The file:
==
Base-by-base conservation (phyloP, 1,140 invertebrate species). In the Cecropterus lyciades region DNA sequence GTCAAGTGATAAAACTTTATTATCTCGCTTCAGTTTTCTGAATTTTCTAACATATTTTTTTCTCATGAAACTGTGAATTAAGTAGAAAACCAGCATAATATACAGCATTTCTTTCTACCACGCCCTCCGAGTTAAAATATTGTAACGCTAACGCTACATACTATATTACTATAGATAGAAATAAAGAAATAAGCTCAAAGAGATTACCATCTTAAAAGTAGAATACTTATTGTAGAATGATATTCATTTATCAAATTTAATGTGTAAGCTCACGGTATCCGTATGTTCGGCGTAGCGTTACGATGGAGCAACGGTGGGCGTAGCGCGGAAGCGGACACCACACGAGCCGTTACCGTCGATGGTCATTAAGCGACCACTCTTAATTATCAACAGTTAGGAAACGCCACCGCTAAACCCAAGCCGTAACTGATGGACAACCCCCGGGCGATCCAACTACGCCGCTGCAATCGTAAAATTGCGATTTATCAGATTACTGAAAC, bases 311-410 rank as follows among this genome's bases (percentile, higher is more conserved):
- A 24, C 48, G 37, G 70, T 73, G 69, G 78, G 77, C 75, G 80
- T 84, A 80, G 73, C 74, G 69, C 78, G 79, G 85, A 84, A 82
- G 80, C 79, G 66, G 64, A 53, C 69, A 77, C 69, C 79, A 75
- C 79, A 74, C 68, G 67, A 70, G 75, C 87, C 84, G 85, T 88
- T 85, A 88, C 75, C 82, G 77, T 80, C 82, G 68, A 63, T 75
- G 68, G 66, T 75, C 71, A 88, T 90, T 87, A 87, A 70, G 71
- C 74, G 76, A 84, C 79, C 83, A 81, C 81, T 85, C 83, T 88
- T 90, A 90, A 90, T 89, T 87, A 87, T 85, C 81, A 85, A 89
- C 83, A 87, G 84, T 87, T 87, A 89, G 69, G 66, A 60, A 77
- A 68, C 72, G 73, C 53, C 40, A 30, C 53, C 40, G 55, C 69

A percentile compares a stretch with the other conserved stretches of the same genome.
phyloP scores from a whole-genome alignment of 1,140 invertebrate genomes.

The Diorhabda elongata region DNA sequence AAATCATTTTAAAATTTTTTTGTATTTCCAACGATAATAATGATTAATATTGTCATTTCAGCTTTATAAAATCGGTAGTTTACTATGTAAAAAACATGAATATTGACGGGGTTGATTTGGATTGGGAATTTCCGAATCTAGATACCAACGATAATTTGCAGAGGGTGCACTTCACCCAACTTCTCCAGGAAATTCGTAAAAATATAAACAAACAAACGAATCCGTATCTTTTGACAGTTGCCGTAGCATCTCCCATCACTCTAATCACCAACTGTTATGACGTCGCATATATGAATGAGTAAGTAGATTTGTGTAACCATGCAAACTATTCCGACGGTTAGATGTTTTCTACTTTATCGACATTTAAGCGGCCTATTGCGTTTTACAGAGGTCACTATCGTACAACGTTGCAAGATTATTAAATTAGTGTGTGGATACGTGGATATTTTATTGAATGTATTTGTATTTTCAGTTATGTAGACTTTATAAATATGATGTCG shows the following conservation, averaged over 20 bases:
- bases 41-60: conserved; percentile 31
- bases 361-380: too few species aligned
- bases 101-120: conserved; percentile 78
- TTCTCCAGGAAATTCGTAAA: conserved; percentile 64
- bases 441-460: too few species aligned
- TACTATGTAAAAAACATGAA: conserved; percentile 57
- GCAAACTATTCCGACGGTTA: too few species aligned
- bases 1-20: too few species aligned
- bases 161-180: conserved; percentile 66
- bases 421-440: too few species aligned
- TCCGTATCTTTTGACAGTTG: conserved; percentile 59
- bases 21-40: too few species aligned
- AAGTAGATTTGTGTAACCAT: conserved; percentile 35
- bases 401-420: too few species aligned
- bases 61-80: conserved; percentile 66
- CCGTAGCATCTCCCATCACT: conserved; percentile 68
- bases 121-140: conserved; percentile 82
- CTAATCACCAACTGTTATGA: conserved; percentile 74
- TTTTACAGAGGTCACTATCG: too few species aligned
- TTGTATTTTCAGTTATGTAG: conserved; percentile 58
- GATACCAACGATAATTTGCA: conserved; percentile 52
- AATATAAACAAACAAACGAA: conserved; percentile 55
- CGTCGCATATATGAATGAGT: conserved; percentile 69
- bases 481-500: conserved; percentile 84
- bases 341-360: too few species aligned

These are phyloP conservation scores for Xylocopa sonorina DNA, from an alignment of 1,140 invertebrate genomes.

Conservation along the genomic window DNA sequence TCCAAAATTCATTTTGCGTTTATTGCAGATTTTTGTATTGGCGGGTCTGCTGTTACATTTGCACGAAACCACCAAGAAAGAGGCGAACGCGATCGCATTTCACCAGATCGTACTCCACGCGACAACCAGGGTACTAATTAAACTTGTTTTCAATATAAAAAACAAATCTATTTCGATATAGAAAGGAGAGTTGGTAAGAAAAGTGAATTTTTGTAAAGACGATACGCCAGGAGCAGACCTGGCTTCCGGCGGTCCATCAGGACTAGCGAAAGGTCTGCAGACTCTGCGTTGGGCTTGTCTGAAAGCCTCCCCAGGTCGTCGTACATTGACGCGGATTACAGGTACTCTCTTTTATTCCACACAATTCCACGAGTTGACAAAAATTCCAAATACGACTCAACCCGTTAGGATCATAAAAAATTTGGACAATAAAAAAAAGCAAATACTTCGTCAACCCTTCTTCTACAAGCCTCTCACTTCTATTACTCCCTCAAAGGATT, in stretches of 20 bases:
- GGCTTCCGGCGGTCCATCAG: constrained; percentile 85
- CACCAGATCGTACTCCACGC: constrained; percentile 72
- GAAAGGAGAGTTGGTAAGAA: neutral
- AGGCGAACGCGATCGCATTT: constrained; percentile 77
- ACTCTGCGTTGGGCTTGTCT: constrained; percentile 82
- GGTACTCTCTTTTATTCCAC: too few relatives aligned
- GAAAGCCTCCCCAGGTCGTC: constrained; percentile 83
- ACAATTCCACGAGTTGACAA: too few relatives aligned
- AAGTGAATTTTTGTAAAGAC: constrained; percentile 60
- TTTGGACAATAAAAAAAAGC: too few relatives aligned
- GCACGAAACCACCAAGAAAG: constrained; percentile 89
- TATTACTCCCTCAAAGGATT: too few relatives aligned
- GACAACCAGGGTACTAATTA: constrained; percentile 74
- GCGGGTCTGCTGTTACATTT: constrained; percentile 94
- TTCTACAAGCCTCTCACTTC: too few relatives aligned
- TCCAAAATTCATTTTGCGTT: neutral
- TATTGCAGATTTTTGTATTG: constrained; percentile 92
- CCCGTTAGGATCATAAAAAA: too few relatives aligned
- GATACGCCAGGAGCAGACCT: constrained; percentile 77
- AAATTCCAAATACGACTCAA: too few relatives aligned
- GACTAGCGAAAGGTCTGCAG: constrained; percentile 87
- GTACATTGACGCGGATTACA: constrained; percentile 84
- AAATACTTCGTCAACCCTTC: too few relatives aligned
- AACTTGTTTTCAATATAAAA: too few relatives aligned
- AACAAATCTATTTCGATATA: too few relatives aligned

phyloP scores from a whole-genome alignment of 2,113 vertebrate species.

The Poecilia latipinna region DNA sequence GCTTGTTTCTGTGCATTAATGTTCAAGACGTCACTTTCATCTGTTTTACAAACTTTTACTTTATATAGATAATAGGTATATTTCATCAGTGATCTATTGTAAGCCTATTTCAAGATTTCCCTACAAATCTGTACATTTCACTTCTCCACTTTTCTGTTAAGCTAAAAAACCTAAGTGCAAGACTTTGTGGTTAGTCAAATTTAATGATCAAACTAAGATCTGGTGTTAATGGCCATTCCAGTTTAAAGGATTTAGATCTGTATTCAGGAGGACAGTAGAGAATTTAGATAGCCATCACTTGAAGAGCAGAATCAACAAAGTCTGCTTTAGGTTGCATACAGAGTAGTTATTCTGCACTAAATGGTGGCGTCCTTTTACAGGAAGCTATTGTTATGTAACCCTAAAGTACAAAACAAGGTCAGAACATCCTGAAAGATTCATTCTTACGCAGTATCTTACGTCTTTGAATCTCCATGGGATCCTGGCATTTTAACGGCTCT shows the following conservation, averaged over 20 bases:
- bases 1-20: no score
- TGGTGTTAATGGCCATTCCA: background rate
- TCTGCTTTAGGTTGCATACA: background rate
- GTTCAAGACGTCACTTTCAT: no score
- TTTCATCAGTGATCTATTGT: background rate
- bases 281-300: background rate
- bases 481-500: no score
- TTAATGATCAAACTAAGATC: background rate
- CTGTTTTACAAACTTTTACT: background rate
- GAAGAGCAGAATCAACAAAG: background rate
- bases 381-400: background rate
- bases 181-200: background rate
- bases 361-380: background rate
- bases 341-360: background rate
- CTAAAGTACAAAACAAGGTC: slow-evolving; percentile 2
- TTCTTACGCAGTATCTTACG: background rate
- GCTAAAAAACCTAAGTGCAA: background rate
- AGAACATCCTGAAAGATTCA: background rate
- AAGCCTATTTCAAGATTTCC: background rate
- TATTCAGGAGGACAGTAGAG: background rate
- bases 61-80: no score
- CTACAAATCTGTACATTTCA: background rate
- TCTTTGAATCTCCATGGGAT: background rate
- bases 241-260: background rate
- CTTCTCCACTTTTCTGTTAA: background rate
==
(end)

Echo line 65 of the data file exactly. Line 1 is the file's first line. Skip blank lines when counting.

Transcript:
- AACTTGTTTTCAATATAAAA: too few relatives aligned